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Tuesday, May 28, 2013

How To Deal With Rejection

Ouch. Rejection can hurt. No matter how confident you are, it can be hard to deal with. Here are the Dos and Don’ts for surviving rejection:

  • Allow yourself to feel bad…for a short time. It’s ok to feel badly after being rejection – everyone feels that way so don’t fight it. Let yourself feel hurt but put a time limit on it. Don’t wallow for days in misery. Just acknowledge that you feel badly and then move on.
  • Feel good for trying. It takes major courage to put yourself out there and ask someone out. Whether or not they say yes, it was impressive that you even had the guts to do it, so feel good about the fact that you put yourself out there.
  • Take some time apart. Give yourself some space from the person who rejected you so that you can get over it and heal your hurt or embarrassment in private.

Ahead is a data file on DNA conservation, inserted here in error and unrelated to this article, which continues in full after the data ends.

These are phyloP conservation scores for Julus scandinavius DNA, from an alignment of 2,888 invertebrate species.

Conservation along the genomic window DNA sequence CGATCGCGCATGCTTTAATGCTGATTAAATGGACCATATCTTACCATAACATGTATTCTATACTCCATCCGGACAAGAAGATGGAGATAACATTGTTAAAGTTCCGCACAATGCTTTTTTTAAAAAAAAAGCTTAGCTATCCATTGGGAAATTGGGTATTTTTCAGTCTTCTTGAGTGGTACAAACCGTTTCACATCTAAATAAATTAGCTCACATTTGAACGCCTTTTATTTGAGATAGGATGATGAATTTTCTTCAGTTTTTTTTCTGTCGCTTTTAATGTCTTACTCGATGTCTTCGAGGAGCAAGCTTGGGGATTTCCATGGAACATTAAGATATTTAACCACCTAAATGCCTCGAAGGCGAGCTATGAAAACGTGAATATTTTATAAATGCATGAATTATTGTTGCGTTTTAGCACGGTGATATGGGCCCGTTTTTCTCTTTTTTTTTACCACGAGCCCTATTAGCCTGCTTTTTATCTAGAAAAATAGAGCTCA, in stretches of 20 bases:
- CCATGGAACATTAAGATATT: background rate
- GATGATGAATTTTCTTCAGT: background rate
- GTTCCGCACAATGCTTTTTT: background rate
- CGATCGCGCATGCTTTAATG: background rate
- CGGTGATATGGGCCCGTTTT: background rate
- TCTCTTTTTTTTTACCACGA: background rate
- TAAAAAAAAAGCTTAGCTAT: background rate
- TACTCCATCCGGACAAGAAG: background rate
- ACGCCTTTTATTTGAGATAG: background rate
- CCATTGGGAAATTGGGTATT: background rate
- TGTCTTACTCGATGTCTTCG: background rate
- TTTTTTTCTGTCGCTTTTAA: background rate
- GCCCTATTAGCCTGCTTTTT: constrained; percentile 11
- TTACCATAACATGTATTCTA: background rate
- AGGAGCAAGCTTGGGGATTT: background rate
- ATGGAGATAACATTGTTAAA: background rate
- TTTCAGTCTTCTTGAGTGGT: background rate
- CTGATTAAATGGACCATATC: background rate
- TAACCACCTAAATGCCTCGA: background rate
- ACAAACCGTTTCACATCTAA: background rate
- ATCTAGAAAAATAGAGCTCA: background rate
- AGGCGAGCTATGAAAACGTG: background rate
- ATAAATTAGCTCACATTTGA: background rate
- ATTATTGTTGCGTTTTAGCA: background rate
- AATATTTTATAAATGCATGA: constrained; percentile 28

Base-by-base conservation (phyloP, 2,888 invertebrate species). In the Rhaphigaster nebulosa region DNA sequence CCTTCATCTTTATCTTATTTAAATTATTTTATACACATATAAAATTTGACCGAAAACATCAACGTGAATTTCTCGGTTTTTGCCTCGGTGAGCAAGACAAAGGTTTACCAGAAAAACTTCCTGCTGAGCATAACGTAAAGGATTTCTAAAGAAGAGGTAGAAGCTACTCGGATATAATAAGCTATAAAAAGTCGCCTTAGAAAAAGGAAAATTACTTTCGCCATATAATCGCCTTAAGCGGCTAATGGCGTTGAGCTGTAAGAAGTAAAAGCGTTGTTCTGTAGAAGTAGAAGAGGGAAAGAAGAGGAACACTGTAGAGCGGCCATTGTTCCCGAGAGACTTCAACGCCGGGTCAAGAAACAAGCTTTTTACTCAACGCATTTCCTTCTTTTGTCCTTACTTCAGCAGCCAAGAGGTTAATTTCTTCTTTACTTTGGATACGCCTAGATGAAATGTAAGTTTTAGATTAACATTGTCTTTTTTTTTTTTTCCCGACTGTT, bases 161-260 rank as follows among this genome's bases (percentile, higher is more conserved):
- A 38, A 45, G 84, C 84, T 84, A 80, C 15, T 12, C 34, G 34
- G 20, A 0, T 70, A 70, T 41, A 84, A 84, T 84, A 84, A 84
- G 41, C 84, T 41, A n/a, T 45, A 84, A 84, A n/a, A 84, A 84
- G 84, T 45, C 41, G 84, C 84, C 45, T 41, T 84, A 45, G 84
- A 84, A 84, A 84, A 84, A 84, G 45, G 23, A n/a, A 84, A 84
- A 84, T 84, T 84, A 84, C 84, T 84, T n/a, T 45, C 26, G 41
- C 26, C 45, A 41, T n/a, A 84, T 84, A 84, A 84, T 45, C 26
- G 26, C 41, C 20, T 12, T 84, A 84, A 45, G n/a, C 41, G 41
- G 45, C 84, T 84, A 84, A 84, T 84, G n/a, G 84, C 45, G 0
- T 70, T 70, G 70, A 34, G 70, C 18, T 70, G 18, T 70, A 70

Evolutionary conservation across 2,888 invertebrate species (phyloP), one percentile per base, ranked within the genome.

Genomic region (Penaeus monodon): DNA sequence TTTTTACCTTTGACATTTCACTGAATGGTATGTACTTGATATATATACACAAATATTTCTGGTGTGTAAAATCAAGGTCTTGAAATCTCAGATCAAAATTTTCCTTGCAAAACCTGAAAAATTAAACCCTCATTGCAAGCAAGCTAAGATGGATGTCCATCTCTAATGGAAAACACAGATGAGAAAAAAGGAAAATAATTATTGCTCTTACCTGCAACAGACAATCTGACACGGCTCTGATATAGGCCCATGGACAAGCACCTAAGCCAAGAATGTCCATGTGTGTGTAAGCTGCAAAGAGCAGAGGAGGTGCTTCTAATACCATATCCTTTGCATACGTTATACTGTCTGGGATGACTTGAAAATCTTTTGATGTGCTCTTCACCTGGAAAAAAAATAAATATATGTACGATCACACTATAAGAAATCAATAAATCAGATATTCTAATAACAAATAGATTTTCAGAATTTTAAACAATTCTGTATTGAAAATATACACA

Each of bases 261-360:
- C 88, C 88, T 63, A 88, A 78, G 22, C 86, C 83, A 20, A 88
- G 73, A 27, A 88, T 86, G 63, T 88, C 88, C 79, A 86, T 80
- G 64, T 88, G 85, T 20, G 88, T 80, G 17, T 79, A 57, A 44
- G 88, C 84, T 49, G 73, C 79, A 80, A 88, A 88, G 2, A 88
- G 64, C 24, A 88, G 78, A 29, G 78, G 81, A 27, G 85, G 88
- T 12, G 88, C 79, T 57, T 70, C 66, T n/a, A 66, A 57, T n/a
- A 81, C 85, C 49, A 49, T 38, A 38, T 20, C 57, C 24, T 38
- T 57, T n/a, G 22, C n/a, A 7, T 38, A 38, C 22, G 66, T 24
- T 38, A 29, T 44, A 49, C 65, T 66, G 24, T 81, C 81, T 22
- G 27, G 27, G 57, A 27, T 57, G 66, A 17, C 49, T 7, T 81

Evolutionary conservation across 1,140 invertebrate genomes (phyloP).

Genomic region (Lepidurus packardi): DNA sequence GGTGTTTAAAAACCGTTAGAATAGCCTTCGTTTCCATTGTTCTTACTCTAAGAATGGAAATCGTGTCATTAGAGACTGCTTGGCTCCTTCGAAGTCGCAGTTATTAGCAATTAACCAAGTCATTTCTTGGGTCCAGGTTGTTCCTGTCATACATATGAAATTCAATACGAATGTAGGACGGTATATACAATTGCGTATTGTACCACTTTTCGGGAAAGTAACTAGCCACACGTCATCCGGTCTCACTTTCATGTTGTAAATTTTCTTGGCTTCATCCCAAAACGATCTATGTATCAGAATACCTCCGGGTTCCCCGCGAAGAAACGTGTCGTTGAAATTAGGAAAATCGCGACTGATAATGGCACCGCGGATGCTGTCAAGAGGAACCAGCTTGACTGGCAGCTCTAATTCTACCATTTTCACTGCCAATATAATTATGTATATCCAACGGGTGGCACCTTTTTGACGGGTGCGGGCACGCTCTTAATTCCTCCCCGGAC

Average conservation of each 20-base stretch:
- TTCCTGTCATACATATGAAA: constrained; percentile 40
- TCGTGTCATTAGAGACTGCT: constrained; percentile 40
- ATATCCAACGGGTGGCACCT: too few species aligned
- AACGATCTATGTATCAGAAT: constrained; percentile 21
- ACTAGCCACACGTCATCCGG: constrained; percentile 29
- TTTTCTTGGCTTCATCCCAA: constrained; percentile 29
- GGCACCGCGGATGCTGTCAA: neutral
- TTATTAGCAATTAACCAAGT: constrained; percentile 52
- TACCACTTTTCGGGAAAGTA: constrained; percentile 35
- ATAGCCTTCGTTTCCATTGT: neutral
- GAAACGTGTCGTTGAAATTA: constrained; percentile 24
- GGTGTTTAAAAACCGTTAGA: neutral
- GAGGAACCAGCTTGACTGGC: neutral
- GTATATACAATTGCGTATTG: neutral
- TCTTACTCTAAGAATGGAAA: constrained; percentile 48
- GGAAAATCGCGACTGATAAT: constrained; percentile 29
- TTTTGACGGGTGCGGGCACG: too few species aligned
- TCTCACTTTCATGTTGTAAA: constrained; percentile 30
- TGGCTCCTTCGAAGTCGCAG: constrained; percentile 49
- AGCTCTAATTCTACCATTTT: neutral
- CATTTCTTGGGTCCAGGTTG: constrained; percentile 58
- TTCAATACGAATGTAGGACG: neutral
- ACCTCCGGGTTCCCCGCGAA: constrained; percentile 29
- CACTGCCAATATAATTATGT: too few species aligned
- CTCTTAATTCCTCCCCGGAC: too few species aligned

• Shrug it off. If you act like you can just bounce back from rejection with no problems then sooner or later you’ll start to believe it. Act in a way that you want your emotions to mirror.
  • Focus your sights on something else. Throw yourself into a new goal or project for a positive distraction.

  • Shy away from taking chances in the future. Don’t let rejection get the best of you by scaring you away from putting yourself out there in the future. Learn from it and see it as a practice round for the future.
  • Make a huge deal of it. If you act like it’s the end of the world, it will seem that way to the other person to. If you act like it’s no big deal and you can still face them without being awkward, then that’s what will happen.
  • Tell everyone about it beforehand. If you do, you’ll have to tell them all about how you were rejected. Having to tell everyone and re-hash your rejection will only make you feel worse. If no one knows about it, no one will know that you’ve been rejected.
  • Beat yourself up. Don’t turn rejection into a pity party and beat yourself up for being a loser. You showed great courage in putting yourself out there and took a risk – so focus on feeling good about that.
  • Assume that it’s you. Don’t assume that they said no because of you. Maybe they have something else going on and that was their reason for saying no. It’s not necessarily because they don’t like you or because of any faults that you have.

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